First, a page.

Pubdate: Mon, 21 Jun 2004
Source: Eau Claire Leader-Telegram (WI)
Copyright: 2004 Eau Claire Press
Author: Dr. Michael M. Miller


The passing of Samuel Johnson, who transformed Johnson Wax into the
internationally successful and acclaimed SC Johnson Corp., deserved
the front-page attention it received.

Johnson was a wonderful philanthropist and community activist. Among
his endeavors were his tireless efforts to reduce stigma about
alcoholism and other drug dependencies, and to improve treatment
opportunities for those with addiction.

Johnson informed the business community about how it is in their
business interest, not just an act of warm-heartedness or community
good will, to address alcoholism and other drug additions as the
health care problems that they are. These problems impact the
workforce by affecting productivity, absenteeism, workplace injuries,
and health care utilization.

Every company has valued employees on its workforce who have
alcoholism or other drug dependencies. For instance, 80 percent of
those with cocaine addiction are employed. The fact that these
individuals have addiction is often unknown to the employer; the
employer knows them as good employees who may have developed family
problems, distractibility, or may have even kept their disease from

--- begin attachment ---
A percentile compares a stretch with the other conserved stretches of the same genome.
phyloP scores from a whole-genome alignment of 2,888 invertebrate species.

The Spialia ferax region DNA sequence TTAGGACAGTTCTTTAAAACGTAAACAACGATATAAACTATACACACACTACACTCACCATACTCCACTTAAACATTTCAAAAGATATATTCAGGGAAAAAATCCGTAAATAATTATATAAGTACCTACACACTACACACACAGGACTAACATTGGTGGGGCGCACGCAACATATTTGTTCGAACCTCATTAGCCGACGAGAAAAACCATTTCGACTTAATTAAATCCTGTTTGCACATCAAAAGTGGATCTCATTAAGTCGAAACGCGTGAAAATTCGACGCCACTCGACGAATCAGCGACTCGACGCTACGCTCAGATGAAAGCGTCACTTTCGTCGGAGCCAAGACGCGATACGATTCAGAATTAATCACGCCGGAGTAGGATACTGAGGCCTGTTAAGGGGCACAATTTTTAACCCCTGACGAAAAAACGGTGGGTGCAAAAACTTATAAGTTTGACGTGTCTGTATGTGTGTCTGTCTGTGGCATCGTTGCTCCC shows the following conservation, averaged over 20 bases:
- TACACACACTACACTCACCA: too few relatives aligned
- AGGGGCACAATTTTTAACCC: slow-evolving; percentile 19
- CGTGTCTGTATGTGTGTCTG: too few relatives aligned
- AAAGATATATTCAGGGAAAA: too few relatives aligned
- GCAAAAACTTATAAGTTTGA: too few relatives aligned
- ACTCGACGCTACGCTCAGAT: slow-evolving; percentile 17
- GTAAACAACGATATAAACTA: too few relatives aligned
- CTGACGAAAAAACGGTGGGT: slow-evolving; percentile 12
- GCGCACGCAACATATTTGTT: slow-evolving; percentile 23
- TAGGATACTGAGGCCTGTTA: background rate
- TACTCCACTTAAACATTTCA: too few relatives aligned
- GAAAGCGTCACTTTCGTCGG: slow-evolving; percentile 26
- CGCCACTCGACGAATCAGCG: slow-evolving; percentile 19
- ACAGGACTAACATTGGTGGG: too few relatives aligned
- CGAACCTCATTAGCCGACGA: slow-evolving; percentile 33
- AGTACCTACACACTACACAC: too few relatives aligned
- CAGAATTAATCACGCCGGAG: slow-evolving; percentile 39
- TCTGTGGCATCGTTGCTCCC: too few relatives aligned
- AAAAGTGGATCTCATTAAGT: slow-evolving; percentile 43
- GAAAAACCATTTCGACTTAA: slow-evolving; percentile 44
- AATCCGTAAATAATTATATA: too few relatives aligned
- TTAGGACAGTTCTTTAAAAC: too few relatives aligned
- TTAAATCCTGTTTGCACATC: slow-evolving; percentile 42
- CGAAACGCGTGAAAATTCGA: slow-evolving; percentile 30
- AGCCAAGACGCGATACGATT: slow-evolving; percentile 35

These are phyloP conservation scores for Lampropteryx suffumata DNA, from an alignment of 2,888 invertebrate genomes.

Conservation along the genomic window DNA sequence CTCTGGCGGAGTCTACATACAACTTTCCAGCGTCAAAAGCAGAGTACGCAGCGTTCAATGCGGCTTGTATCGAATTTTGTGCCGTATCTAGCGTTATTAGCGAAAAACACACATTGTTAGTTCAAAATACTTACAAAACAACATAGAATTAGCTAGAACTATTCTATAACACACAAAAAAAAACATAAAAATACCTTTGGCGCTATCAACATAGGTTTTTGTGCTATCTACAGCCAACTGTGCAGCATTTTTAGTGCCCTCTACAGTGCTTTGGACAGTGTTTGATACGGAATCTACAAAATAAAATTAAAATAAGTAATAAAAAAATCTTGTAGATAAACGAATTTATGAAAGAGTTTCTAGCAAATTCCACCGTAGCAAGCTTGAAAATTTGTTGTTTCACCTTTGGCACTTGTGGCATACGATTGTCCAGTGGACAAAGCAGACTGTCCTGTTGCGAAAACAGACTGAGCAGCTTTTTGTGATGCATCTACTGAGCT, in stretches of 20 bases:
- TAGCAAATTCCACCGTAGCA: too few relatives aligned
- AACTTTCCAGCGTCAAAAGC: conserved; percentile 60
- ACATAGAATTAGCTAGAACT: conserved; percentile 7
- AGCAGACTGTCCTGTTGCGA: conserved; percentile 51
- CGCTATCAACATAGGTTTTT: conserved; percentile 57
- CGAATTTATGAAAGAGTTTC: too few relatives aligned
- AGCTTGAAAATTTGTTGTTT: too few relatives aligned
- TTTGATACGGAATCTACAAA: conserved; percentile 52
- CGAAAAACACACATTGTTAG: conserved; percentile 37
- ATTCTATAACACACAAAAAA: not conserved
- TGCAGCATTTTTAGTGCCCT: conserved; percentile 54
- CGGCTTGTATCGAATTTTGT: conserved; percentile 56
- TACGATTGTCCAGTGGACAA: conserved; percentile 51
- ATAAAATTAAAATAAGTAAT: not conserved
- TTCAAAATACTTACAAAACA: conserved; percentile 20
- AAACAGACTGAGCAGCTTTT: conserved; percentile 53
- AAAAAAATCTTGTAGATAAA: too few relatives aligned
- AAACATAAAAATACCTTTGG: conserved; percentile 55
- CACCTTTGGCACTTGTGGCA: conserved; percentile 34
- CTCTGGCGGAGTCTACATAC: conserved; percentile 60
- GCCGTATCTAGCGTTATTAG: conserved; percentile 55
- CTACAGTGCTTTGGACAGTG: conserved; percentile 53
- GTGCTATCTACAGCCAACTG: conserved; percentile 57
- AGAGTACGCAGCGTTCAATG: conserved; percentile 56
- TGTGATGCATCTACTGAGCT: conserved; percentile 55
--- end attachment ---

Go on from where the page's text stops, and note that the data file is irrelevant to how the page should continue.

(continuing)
surfacing at work altogether.

As health care costs continue to rise, one of the most effective
strategies for business is to provide health insurance benefits for
alcohol and other drug addiction and thus not create financial
barriers to access such treatment for employees.

Utilization of emergency rooms, hospitalization, and overall health
care costs decrease as a result of effective treatment of addiction.
Recovering persons are solid and, grateful employees, and to assist an
individual into recovery is a far better business proposition for
employers then recruiting and retraining someone to replace a valued
employee who happens to have developed this brain disease (as opposed
to some other neurologic or other medical condition).

Dr. Michael M. Miller

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